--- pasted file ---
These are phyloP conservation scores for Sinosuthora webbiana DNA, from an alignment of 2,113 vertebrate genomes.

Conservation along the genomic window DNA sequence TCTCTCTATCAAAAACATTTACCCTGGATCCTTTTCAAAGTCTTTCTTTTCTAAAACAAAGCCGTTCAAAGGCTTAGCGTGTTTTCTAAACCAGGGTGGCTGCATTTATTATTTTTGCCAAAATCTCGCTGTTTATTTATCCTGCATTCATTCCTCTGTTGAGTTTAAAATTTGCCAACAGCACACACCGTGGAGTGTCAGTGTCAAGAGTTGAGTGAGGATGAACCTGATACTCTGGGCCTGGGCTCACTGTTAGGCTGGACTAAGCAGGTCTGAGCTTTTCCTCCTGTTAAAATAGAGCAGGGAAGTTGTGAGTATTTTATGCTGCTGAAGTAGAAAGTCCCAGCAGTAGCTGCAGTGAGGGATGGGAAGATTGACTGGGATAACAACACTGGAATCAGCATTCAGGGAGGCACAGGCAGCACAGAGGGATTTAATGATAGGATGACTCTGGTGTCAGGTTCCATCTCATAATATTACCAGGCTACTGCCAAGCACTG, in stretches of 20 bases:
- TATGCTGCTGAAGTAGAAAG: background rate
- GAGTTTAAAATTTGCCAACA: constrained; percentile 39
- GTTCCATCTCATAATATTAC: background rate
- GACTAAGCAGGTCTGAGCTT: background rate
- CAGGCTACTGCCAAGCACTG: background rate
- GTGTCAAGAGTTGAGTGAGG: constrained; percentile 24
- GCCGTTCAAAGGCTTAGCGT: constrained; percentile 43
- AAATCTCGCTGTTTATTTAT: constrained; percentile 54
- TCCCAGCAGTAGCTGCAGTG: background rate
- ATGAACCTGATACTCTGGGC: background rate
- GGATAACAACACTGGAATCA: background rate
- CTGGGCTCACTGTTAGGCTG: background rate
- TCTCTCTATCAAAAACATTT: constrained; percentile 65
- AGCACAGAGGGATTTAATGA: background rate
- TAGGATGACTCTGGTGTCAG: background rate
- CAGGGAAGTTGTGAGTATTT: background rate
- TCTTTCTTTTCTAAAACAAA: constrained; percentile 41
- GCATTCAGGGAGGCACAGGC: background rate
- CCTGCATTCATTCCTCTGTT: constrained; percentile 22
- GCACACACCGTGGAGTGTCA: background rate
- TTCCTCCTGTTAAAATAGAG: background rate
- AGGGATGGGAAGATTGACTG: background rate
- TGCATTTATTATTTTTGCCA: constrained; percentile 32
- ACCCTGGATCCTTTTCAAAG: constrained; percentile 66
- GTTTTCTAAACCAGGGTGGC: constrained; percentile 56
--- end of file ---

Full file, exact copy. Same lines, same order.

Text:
These are phyloP conservation scores for Sinosuthora webbiana DNA, from an alignment of 2,113 vertebrate genomes.

Conservation along the genomic window DNA sequence TCTCTCTATCAAAAACATTTACCCTGGATCCTTTTCAAAGTCTTTCTTTTCTAAAACAAAGCCGTTCAAAGGCTTAGCGTGTTTTCTAAACCAGGGTGGCTGCATTTATTATTTTTGCCAAAATCTCGCTGTTTATTTATCCTGCATTCATTCCTCTGTTGAGTTTAAAATTTGCCAACAGCACACACCGTGGAGTGTCAGTGTCAAGAGTTGAGTGAGGATGAACCTGATACTCTGGGCCTGGGCTCACTGTTAGGCTGGACTAAGCAGGTCTGAGCTTTTCCTCCTGTTAAAATAGAGCAGGGAAGTTGTGAGTATTTTATGCTGCTGAAGTAGAAAGTCCCAGCAGTAGCTGCAGTGAGGGATGGGAAGATTGACTGGGATAACAACACTGGAATCAGCATTCAGGGAGGCACAGGCAGCACAGAGGGATTTAATGATAGGATGACTCTGGTGTCAGGTTCCATCTCATAATATTACCAGGCTACTGCCAAGCACTG, in stretches of 20 bases:
- TATGCTGCTGAAGTAGAAAG: background rate
- GAGTTTAAAATTTGCCAACA: constrained; percentile 39
- GTTCCATCTCATAATATTAC: background rate
- GACTAAGCAGGTCTGAGCTT: background rate
- CAGGCTACTGCCAAGCACTG: background rate
- GTGTCAAGAGTTGAGTGAGG: constrained; percentile 24
- GCCGTTCAAAGGCTTAGCGT: constrained; percentile 43
- AAATCTCGCTGTTTATTTAT: constrained; percentile 54
- TCCCAGCAGTAGCTGCAGTG: background rate
- ATGAACCTGATACTCTGGGC: background rate
- GGATAACAACACTGGAATCA: background rate
- CTGGGCTCACTGTTAGGCTG: background rate
- TCTCTCTATCAAAAACATTT: constrained; percentile 65
- AGCACAGAGGGATTTAATGA: background rate
- TAGGATGACTCTGGTGTCAG: background rate
- CAGGGAAGTTGTGAGTATTT: background rate
- TCTTTCTTTTCTAAAACAAA: constrained; percentile 41
- GCATTCAGGGAGGCACAGGC: background rate
- CCTGCATTCATTCCTCTGTT: constrained; percentile 22
- GCACACACCGTGGAGTGTCA: background rate
- TTCCTCCTGTTAAAATAGAG: background rate
- AGGGATGGGAAGATTGACTG: background rate
- TGCATTTATTATTTTTGCCA: constrained; percentile 32
- ACCCTGGATCCTTTTCAAAG: constrained; percentile 66
- GTTTTCTAAACCAGGGTGGC: constrained; percentile 56